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Government policy in monetary economies

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  • Fernando M. Martin

Abstract

I study how the general and specific details of a micro founded monetary framework affect the determination of policy when the government has limited commitment. The conduct of policy depends on the interaction between the incentive to smooth distortions intertemporally and a time-consistency problem. In equilibrium, fiscal and monetary policies are distortionary, but long-run policy is not afflicted by time-consistency problems. Policy variables in specific applications of the general framework react similarly to variations in fundamentals. Nevertheless, resolving certain environment frictions affect long-run policy significantly. The response of government policy to aggregate shocks is qualitatively similar across the studied model variants. However, there are significant quantitative differences in the response of government policy to productivity shocks, mainly due to the idiosyncratic behavior of the money demand. Environments with no trading frictions display the best fit to post-war U.S. data.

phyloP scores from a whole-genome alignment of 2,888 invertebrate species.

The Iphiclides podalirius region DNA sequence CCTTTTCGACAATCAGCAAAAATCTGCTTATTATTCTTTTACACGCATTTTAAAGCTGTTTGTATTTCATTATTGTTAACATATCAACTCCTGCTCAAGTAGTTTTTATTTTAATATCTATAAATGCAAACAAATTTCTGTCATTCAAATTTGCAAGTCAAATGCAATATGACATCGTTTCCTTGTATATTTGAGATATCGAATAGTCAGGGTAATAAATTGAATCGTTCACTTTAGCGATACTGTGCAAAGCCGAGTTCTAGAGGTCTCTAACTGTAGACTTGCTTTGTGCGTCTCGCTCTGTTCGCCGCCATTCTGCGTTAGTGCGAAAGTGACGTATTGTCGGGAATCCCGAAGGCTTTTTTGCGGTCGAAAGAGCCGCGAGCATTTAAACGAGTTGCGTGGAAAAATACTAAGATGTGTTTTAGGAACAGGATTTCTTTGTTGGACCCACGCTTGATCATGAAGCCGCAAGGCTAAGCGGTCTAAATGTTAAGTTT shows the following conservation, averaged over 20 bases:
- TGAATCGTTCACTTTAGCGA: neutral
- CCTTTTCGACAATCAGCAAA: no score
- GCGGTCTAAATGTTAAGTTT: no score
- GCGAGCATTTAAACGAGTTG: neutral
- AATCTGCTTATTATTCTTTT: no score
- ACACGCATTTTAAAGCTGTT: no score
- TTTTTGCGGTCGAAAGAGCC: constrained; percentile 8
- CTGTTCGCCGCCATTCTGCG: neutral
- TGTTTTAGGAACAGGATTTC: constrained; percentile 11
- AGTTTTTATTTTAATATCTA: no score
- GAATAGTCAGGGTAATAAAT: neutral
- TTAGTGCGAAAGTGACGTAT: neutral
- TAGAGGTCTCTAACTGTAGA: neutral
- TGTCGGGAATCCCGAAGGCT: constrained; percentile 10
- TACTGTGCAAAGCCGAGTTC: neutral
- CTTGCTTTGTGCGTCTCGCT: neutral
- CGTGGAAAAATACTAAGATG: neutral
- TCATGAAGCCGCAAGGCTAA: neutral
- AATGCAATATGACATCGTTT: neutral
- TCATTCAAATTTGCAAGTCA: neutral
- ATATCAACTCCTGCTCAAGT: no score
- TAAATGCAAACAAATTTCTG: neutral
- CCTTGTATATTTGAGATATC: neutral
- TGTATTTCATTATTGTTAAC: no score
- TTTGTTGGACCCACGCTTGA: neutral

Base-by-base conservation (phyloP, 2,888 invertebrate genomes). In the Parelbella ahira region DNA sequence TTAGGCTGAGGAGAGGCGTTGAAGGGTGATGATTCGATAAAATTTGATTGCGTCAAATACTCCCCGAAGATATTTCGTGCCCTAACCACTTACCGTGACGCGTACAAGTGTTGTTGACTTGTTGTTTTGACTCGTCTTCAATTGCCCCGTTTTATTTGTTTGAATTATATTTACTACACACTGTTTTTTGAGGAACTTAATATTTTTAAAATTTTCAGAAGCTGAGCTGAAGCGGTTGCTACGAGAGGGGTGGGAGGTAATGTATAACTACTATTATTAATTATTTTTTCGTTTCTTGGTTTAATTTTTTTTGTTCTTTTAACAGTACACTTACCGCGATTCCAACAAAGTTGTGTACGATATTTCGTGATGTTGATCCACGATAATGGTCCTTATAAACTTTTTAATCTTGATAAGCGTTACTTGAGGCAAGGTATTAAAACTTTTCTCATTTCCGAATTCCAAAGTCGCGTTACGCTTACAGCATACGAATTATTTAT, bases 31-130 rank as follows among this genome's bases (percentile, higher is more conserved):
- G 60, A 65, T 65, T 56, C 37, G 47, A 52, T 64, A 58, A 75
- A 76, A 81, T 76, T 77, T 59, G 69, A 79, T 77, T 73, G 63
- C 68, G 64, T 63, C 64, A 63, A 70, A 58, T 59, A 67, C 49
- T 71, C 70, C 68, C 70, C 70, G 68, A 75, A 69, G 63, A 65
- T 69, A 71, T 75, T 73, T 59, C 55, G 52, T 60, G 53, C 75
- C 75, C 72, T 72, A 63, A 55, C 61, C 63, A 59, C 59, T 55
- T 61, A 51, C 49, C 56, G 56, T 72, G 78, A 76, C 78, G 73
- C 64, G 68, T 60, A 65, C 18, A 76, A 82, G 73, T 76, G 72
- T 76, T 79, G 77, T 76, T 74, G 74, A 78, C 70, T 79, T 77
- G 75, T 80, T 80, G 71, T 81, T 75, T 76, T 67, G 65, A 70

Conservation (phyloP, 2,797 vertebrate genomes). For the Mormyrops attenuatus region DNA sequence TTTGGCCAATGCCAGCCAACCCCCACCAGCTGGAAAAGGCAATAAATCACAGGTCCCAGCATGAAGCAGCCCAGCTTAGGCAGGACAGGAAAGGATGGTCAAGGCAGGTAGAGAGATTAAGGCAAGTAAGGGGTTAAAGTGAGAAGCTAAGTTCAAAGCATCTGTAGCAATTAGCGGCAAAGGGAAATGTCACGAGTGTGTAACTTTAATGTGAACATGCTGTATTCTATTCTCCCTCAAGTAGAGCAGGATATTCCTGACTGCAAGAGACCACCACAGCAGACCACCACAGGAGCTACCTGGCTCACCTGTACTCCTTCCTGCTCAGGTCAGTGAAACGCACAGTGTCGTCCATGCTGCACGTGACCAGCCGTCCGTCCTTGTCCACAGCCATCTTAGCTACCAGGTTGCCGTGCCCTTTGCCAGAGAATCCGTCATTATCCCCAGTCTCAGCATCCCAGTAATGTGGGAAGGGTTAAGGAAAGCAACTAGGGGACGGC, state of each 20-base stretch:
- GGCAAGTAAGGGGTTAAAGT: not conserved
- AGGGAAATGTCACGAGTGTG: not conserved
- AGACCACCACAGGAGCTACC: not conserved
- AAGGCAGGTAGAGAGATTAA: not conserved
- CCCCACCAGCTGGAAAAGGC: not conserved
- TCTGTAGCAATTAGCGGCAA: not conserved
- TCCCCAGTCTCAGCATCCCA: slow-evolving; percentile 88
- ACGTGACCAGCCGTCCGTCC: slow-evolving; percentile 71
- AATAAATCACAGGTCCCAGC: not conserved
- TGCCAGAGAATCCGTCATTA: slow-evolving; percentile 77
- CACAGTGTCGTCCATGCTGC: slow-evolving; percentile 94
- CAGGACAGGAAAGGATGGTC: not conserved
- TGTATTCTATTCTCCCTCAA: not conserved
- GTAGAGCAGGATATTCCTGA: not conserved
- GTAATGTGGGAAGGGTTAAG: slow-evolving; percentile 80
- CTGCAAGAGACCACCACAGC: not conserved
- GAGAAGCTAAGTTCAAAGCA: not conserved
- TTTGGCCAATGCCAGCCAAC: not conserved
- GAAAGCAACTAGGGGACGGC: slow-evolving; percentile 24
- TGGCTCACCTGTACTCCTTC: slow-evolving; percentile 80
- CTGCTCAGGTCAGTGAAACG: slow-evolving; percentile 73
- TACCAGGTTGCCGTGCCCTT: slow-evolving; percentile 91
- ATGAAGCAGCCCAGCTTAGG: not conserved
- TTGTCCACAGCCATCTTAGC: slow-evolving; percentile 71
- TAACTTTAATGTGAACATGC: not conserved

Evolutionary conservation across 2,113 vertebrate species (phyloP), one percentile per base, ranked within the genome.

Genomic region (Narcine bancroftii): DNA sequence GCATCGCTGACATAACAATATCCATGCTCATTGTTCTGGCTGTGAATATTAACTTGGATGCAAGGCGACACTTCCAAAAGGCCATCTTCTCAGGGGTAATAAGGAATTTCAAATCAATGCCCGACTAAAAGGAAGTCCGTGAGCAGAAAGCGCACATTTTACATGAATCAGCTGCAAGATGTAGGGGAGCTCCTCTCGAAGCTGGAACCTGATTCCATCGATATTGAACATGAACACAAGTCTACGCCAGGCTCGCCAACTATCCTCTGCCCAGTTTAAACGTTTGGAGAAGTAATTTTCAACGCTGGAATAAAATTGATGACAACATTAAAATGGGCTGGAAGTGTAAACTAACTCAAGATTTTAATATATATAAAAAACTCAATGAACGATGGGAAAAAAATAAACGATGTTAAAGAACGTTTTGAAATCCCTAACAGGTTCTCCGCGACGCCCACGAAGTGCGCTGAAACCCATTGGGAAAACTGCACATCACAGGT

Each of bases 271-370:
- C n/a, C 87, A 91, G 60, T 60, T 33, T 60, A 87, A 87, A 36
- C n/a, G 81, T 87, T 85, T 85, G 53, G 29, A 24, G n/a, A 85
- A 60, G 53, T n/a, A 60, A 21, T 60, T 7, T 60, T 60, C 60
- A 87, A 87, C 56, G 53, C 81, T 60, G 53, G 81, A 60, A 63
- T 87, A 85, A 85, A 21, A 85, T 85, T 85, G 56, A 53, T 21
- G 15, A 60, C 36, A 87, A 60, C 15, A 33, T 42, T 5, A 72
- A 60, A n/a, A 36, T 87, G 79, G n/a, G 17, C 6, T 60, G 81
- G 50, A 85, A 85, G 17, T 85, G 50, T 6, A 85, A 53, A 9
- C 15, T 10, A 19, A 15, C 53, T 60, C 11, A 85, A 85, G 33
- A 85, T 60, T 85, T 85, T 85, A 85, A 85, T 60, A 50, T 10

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Bibliographic Info

Paper provided by Federal Reserve Bank of St. Louis in its series Working Papers with number 2011-026.

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Date of creation: 2011
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Handle: RePEc:fip:fedlwp:2011-026

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Keywords: Economic policy;

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References

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  1. Ramon Marimon & Javier Díaz-Giménez & Giorgia Giovannetti & Pedro Teles, 2007. "Nominal Debt as a Burden on Monetary Policy," NBER Working Papers 13677, National Bureau of Economic Research, Inc.
  2. Sanjay K. Chugh & S. Boragan Aruoba, 2007. "Optimal Fiscal and Monetary Policy when Money is Essential," 2007 Meeting Papers 80, Society for Economic Dynamics.
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  4. Marco Battaglini & Stephen Coate, 2008. "A Dynamic Theory of Public Spending, Taxation, and Debt," American Economic Review, American Economic Association, vol. 98(1), pages 201-36, March.
  5. Fernando M. Martin, 2004. "A Positive Theory of Government Debt," Macroeconomics 0408013, EconWPA, revised 12 Oct 2004.
  6. Jorge Soares, Marina Azzimonti, Pierre-Daniel Sarte & Pierre-Daniel Sarte & Jorge Soares, 2006. "Distortionary Taxes and Public Investment When Government Promises Are Not Enforceable," Working Papers 06-07, University of Delaware, Department of Economics.
  7. Kalai, Ehud, 1977. "Proportional Solutions to Bargaining Situations: Interpersonal Utility Comparisons," Econometrica, Econometric Society, vol. 45(7), pages 1623-30, October.
  8. Flodén, Martin, 2008. "A note on the accuracy of Markov-chain approximations to highly persistent AR(1) processes," Economics Letters, Elsevier, vol. 99(3), pages 516-520, June.
  9. Pere Gomis-Porqueras & Adrian Peralta-Alva, 2007. "Optimal Monetary and Fiscal Policies in a Search Theoretic Model of Monetary Exchange," 2007 Meeting Papers 84, Society for Economic Dynamics.